What is WIPO’s Role?
Development is at the core of WIPO’s mandate. When the organization was first established, its role was to “promote the protection of intellectual property throughout the world.” Upon becoming a specialized agency of the United Nations in the mid-1970s, this role was more specifically connected to development. Thereafter, WIPO has been tasked to promote creative intellectual activity and technology transfer to developing countries “in order to accelerate economic, social and cultural development.”
Of course, as we have learned already, this can be done with flexible systems of intellectual property protection. WIPO promotes development through intellectual property policy in several ways. In addition to being a leading forum for negotiating new treaties and agreements (including their flexibilities), WIPO
• administers some of the most important processes for protecting intellectual property rights internationally,
• provides training and education,
• legislative and technical assistance
• serves as a reservoir of rich databases of intellectual propertyrelated information.
WIPO has, in the past, heard suggestions from its Member States, nongovernmental organizations and others to improve work in the area of intellectual property and development. Some of these suggestions date back
several decades, since the issue of intellectual property and development surfaced in the 1960s. None, however, have had as much impact as a formal initiative, first advanced by Argentina and Brazil in 2004, for a new and specific “Development Agenda.”
A well balanced system of granting and exploiting intellectual property rights is a factor in economic growth as it encourages investment and trade, but if designed and used appropriately, it can also help cultural creativity to thrive, educate a population or workforce, drive technological innovation to improve health and nutrition and yield other social benefits as well. In other words help development in its broadest sense.
It is how laws, policies and practices are designed and used in different countries that determine whether IP is effective for development purposes. Flexibilities in treaties and agreement are key to this. Such flexibilities are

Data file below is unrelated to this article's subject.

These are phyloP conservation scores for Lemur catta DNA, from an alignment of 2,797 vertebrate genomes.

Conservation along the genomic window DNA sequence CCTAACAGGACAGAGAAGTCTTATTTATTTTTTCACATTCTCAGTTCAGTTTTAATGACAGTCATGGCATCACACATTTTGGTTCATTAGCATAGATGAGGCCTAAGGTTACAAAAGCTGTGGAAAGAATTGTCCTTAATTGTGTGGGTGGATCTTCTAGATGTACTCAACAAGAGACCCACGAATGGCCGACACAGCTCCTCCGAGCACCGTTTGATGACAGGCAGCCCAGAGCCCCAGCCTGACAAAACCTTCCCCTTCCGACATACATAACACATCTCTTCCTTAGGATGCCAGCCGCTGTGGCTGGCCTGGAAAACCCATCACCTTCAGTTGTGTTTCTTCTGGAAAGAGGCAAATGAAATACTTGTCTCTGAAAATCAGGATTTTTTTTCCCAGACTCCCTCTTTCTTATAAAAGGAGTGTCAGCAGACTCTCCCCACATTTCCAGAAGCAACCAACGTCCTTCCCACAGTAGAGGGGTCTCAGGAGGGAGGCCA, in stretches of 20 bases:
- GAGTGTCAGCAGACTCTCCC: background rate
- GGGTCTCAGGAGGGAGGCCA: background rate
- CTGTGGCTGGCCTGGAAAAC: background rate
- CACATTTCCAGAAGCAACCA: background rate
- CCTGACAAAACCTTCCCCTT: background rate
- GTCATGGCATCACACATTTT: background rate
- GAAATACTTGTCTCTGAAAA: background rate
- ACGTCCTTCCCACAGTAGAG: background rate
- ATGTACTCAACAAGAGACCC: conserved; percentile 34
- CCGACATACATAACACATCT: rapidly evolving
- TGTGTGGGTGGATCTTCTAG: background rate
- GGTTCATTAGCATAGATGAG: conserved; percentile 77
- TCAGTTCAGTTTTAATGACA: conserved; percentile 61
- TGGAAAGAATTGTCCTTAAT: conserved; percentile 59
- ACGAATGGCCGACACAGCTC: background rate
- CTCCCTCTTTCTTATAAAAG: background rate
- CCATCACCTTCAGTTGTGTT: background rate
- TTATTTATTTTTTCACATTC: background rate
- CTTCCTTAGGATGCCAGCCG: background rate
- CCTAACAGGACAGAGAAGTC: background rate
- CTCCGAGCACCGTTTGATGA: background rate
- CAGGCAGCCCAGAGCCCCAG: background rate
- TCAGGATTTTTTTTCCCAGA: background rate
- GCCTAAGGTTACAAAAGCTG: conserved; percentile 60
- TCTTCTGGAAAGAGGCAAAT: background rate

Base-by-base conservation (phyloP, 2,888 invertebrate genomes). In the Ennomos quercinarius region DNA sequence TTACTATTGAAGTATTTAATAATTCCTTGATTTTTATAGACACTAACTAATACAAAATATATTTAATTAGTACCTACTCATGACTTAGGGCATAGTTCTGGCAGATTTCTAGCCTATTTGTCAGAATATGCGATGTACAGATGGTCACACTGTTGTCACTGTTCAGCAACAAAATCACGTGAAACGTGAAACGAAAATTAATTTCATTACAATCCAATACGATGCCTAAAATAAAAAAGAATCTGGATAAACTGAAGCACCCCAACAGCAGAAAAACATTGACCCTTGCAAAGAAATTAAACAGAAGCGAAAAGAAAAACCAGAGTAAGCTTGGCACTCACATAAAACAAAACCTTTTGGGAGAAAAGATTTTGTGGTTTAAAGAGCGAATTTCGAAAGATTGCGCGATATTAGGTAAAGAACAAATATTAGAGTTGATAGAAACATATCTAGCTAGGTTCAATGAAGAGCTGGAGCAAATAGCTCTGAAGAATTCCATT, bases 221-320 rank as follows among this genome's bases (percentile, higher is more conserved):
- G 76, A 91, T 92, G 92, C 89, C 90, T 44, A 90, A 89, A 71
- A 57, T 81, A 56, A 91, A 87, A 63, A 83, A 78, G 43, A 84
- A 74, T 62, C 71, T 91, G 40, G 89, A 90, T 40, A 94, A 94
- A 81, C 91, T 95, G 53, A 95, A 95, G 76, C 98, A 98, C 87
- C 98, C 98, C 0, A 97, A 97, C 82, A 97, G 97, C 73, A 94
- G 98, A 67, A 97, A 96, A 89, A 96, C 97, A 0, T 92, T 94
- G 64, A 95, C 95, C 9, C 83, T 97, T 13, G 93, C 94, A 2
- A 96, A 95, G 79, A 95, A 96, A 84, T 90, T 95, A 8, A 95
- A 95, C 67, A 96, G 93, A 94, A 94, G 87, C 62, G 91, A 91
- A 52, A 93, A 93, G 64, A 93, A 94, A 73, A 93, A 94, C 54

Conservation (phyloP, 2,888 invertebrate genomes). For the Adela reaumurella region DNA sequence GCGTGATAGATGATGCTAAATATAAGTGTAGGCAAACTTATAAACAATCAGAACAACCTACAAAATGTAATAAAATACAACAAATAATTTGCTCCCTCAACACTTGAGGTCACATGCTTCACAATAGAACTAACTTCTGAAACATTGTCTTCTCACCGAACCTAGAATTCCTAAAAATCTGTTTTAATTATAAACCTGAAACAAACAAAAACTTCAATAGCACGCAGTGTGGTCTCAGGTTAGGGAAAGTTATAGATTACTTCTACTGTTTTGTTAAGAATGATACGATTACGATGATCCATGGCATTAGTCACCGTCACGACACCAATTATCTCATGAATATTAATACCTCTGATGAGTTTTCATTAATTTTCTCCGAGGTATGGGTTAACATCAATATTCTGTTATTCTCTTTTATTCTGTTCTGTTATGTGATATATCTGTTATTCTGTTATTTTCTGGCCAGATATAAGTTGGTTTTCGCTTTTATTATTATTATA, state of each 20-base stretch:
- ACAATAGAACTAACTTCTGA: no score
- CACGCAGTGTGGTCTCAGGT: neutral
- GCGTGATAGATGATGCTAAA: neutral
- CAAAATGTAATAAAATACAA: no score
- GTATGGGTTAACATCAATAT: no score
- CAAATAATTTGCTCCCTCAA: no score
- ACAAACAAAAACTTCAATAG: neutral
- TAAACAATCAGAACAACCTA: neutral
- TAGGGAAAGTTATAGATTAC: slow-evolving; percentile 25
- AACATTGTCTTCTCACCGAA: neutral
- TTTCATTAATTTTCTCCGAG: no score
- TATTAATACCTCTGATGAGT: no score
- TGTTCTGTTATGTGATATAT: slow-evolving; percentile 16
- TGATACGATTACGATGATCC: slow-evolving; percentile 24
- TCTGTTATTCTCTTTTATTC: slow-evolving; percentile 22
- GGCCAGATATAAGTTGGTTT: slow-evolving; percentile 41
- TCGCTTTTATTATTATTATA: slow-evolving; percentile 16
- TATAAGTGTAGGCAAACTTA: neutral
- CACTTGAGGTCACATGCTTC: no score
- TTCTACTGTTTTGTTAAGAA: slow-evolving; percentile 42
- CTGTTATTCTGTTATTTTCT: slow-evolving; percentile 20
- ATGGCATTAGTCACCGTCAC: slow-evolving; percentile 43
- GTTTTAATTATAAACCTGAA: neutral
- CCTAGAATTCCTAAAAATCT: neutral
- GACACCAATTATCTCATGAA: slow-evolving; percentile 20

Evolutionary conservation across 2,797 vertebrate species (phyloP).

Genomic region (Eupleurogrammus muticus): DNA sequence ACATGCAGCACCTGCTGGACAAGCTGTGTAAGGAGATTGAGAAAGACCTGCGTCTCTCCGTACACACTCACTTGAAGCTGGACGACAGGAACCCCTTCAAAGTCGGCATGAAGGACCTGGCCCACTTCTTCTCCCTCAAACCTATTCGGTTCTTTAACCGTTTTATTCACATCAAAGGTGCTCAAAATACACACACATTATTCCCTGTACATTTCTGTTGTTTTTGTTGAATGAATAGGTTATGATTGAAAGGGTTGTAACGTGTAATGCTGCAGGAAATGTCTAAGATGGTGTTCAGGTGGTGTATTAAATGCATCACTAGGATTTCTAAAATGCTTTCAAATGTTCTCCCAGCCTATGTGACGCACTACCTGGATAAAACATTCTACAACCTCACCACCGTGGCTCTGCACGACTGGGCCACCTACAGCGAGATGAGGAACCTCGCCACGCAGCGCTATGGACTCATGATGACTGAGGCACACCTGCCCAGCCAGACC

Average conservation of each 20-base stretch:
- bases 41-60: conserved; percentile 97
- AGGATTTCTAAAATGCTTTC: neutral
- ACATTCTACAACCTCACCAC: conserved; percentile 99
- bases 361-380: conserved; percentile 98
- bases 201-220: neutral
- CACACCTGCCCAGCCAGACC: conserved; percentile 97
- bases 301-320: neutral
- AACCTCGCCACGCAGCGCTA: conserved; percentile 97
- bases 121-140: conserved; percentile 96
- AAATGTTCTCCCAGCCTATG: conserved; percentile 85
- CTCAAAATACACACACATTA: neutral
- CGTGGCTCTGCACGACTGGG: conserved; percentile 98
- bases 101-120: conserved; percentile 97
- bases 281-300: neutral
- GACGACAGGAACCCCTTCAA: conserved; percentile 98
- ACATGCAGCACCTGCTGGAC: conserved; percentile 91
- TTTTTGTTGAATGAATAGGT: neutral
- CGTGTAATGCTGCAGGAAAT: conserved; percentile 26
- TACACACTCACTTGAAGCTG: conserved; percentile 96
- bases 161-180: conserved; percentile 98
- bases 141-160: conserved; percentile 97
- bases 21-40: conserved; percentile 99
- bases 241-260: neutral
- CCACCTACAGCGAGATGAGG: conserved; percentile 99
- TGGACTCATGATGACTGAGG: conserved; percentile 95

inherent in the TRIPs agreement and may concern patents copyrights or other forms of Intellectual Property.
Development is at the core of WIPO’s mandate and in 2004 a formal initiative, first advanced by Argentina and Brazil , lead into what became called a new and specific “Development Agenda.” At the 2007 General Assembly the Member States of WIPO adopted 45 such recommendations relating to IP and development, grouped into 6 clusters. These recommendations formally constitute the WIPO Development Agenda. They aim to ensure that development considerations form an integral part of the work of all sectors of the organization, in other words, to “mainstream” development. Mainstreaming became to mean that all WIPO activities take account of the different potential impacts of intellectual property on economic, social and cultural development.
The 6 “clusters” of recommendations deal with the following general topics:
- Technical assistance and capacity building (Cluster A).
- Norm-setting, flexibilities, public policy and public domain (Cluster B).
- Technology transfer, information and communication technologies (ICT) and access to knowledge (Cluster C).
- Assessment, evaluation and impact studies (Cluster D).
- Institutional matters including mandate and governance (Cluster E).
- Other issues (Cluster F).
The Development Agenda is not exactly like most of the treaties and agreements administered by WIPO because it is more policy than typical international law, but it will have an ongoing impact on the organization, its Member States and, indeed, all of those who are interested in the global intellectual property system.
EMERGING ISSUES IN INTELLECTUAL PROPERTY
Intellectual property plays an important role in an increasingly broad range of areas, ranging from the Internet to health care, to nearly all aspects of science and technology, literature and the arts.
The following two topics, Biotechnology and Traditional Knowledge, are now being discussed at length at the international arena. They are briefly described in the following paragraphs.